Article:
• 4. • Built for big data – Unlike other systems, Apache Avro is particularly focused on features making it efficient for use with large data sets • Schemas are always present – The schema is required to parse the data • Apache Avro leverages dynamic typing, making it possible for dynamic programming languages to generate data types from Apache Avro Schemas on the fly • Completely generic data processing systems can be developed with no preexisting knowledge of the data formats to be processed • Apache Avro data structures are based on field names not field IDs – This makes the selection and consistency of field names important to Apache Avro readers and writers different? Schema: the structure of a data system described in a formal language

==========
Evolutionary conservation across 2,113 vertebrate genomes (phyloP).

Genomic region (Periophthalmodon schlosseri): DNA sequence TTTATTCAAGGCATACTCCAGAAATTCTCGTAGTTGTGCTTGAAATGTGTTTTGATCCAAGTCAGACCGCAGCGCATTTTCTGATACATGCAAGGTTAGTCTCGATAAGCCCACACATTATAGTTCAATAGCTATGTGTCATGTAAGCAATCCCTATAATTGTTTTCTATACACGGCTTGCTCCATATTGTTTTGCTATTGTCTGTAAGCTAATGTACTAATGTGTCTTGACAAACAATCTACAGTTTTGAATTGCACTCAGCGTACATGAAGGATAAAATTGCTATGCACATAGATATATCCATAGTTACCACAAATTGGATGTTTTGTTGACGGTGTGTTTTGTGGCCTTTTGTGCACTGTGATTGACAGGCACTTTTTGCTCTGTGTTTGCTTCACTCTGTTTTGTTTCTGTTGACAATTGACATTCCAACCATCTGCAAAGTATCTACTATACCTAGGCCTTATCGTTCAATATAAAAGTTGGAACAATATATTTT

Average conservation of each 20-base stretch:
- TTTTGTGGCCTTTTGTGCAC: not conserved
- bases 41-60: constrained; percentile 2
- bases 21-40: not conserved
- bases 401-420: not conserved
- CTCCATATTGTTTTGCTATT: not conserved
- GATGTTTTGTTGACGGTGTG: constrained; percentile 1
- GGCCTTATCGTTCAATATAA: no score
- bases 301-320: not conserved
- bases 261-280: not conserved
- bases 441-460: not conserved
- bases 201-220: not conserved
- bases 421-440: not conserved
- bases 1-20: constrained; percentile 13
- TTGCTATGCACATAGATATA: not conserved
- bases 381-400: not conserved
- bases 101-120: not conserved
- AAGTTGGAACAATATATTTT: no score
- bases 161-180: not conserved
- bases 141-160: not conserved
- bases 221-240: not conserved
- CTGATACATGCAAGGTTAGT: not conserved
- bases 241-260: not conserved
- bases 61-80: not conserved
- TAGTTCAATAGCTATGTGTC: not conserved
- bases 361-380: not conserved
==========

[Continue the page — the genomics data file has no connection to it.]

• 5. • Primitive types – null: no value – boolean: a binary value – int: 32-bit signed integer – long: 64-bit signed integer – float: single precision (32-bit) IEEE 754 floating-point number – double: double precision (64-bit) IEEE 754 floating-point number – bytes: sequence of 8-bit unsigned bytes – string: unicode character sequence • Complex Types – records – named sets of fields • Fields are JSON objects with a name, type and optionally a default value – enums – named set of strings, instances may hold any one of the string values – fixed – a named fixed size set of bytes – arrays – a collection of a single type – maps – a string keyed set of key/value pairs – unions – an array of types, instances may assume any of the types schematypes Records, enums and fixed types have fullnames Fullnames contain two parts • Namespace (e.g. com.example) • Name (e.g. Order) Namespaces are dot separated sequences and case sensitive. Elements referenced by undotted name alone inherit the most closely enclosing namespace. Fullnames must be unique and defined before use. Avro Java strings are: org.apache.avro.util.Utf8